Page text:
No, a player cannot waive the minimum salary requirement and, as you seem to understand, that minimum salary goes up for each year the player is in the league. So a 10th-year veteran has a minimum salary of, say, $750,000, and he has to be paid at least that much. No exceptions.

That's as far as the rule went in the early years of the Collective Bargaining Agreement, which went into effect in 1993. However, as you also seem to understand, it was perceived as unfair in some instances. If a particular 10th-year veteran can't get a team that will employ him at $750,000 but could get a job if he could make the same amount as the rookie the team is going to employ instead, then why can't he choose to make that lesser amount? Is it fair that the veteran's choices are either zero or $750,000 when he's willing to play for, say, $450,000?

No, it's not fair, and the league realized it. So, while the minimum salaries remain in place, there is now a rule called "minimum salary benefit." You still have to pay that player his 10-year minimum, but he can actually count just $450,000 against the cap. Thus, in an era when every cap dollar is treasured, the 10th-year veteran still gets the benefit of his tenure but isn't squeezed out by it at the same time.

All a team has to do is mark that the contract is a minimum salary benefit contract, and there are no limits as to how many players you can sign under this loophole. One note, the player's contract cannot include more than $25,000 in bonus money, total.


  1. Drew of Brandon, Florida asks:

**Answer Man, In your last column you made a correction to an error about the Cardinals. Unfortunately, in question 2, you made another. You said, "You see, the Cardinals did indeed beat St. Louis at the end of the 1977 season, and I fully believe that Ken was there."

I believe that one of two things happened here; either you admit that in those days our beloved Bucs couldn't have beaten anyone without their own help, or you meant to say that the Bucs beat St. Louis at the end of '77.

Could the Answer Man be testing us? Could he be making subtle digs at our early days? Could he just be losing control of his facilities? Please tell us it's all going to be OK, Answer Man!**

Answer Man: Notice that I buried this one deep in the column this time around. I put my failures near the top last time, and what did that get me? More failure! Believe me, if I make a mistake while making a correction to my original correction, it's going to be in font size 4 in a footnote.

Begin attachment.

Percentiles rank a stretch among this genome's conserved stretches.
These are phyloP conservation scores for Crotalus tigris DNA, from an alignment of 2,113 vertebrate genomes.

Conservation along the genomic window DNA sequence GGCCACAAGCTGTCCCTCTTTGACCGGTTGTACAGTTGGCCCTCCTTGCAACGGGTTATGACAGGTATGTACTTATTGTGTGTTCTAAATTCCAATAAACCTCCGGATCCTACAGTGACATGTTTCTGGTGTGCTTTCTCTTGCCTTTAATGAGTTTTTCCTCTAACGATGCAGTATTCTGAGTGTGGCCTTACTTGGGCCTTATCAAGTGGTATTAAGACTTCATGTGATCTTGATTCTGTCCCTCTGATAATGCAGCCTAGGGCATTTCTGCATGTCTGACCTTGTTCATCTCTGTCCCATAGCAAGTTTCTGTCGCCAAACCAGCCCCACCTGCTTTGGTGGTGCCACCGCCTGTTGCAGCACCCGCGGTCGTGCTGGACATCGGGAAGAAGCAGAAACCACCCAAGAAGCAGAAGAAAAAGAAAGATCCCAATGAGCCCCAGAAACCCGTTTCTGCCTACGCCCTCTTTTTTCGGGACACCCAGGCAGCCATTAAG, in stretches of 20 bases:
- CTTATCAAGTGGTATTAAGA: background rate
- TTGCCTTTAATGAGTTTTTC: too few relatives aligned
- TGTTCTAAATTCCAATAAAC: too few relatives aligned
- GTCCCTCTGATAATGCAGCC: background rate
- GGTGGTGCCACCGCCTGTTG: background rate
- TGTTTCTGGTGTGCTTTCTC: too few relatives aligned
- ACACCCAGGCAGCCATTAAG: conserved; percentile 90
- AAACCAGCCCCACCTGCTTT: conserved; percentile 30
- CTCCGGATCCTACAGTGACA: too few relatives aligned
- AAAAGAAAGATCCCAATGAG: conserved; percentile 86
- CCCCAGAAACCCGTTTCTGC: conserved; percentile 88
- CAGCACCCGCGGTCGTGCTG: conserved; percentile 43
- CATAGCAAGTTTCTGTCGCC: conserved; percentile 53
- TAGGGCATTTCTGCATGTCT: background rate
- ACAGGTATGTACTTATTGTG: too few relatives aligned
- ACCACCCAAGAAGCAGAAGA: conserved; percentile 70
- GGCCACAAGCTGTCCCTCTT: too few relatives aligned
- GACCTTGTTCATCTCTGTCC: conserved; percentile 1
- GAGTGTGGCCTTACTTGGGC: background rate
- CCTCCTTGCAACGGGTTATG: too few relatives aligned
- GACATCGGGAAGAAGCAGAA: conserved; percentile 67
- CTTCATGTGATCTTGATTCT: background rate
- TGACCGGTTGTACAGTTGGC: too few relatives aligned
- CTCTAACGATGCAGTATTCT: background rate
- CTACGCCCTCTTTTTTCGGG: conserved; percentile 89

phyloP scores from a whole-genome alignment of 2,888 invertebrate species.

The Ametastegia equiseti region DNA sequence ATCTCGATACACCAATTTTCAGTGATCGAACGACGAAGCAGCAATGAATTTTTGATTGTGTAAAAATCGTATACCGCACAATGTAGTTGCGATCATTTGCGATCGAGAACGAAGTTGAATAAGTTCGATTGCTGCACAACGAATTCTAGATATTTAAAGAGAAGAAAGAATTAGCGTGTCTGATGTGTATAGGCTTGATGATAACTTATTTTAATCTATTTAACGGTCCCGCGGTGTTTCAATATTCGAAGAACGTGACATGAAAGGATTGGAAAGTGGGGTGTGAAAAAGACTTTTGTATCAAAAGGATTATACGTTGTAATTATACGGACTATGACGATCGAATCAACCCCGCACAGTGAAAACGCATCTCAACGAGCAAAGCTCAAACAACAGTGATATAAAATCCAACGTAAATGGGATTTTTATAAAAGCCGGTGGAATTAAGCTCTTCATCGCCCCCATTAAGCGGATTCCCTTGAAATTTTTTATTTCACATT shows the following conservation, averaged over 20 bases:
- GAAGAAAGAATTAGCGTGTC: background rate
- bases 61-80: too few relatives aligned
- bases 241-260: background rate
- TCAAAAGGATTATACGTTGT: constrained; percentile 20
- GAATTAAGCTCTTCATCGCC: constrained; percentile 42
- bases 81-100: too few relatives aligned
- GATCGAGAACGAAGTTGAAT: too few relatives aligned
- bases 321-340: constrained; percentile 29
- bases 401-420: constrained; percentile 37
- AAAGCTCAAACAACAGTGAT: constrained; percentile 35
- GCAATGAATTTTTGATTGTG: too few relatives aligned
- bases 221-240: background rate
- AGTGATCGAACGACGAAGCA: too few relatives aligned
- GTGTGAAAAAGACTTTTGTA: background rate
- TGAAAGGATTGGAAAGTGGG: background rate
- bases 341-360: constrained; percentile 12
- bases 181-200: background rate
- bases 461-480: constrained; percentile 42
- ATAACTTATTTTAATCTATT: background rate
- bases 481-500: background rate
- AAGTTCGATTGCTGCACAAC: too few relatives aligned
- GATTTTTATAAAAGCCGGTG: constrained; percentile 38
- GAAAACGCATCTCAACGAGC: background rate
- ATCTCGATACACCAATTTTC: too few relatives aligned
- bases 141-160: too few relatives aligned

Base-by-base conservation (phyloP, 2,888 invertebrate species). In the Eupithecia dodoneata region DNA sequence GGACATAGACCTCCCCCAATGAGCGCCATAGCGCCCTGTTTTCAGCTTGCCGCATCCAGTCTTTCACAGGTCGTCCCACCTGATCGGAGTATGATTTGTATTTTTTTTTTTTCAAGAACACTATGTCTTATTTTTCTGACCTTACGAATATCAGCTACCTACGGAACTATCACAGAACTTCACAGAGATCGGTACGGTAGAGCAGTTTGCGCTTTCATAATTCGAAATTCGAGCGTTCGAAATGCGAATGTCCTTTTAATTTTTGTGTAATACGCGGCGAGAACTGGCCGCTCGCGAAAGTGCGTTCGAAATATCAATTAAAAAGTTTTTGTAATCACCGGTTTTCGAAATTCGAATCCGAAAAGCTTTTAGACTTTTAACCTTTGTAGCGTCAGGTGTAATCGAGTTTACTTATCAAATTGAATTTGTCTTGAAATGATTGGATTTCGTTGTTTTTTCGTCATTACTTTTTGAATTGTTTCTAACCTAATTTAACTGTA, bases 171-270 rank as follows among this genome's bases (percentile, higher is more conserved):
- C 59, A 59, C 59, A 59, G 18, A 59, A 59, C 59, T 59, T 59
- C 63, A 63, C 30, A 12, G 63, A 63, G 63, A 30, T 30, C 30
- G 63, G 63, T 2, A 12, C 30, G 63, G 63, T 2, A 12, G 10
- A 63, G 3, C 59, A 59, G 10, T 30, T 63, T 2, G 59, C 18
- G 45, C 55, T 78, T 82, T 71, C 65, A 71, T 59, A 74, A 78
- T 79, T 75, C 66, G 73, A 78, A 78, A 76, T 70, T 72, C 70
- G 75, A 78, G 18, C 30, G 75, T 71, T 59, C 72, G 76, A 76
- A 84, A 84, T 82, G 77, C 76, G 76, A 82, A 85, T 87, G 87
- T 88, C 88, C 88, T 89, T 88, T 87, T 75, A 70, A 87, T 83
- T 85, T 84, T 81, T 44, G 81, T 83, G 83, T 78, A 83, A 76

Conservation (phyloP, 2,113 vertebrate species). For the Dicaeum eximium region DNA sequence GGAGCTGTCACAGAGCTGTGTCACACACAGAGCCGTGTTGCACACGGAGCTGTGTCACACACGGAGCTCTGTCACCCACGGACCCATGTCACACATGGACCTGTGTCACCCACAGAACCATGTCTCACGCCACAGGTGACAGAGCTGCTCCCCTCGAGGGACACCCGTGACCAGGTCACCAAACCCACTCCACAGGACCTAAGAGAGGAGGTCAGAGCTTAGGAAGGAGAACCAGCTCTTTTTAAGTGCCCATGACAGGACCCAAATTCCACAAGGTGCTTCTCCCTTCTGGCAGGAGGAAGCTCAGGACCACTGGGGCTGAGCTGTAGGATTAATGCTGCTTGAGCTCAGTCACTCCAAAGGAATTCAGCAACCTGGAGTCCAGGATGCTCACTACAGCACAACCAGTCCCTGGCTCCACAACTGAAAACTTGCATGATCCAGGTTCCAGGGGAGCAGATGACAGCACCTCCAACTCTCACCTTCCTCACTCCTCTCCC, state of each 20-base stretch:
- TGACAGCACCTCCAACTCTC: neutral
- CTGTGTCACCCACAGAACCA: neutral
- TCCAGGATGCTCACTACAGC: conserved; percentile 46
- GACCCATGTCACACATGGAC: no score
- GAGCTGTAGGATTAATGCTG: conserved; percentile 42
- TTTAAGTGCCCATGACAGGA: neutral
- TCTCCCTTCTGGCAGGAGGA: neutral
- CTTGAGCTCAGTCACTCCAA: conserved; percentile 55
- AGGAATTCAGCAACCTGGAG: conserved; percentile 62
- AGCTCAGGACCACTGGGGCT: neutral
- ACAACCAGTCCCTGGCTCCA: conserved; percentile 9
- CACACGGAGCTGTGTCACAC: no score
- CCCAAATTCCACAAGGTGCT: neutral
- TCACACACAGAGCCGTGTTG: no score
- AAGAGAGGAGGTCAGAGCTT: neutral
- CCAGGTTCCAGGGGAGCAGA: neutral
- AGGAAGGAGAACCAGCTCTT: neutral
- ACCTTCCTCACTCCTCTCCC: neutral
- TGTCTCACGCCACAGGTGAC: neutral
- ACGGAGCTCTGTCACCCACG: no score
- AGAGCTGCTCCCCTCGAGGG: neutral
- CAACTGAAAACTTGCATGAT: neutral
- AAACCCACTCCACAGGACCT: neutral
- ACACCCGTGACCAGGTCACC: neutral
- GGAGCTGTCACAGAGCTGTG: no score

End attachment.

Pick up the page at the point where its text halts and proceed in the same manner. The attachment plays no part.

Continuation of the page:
Anyway, yes, obviously I meant to say that Buccaneers beat St. Louis at the end of the 1977 season. I received about, oh, 13,000 e-mails regarding this little slip, and I did ask the folks to fix it right away, which they did. Still, I won't deny that it was there for a little while.

Let's just not talk about 1977 anymore, okay?


  1. Buster of Buffalo, New York asks:

Any idea on when you are playing Buffalo?? We are trying to plan a honeymoon!!!

Answer Man: I suppose you sent this before the schedule came out last week. I would not have known any more than you at that time, Buster, but I know now. You probably do, too, but just to be sure: The Buffalo Bills will play the Tampa Bay Buccaneers in Raymond James Stadium in Tampa on September 18. It is our home opener. Kickoff is scheduled for 1:00 p.m. You could watch the game and then catch a nice cruise into the Caribbean out of our harbor.

Since that was so easy, let me add one little "Did You Know?" Did you know that this will be the eighth meeting all time between Buffalo and Tampa Bay, and all eight have been set in Tampa. The Buccaneers have never played in Buffalo, and have likely never shed a tear over that fact.

Oh, and happy honeymoon!


  1. Rick of Fort Collins, Colorado:

What has happened with John Howell? I see that the Bucs have been upgrading their secondary but he still remains a free agent. Are the Bucs keen on keeping him (he was a star at Colorado State, my alma mater)? He always seemed to play hard. I'll never forget his backfield tackle of Michael Vick in 2002.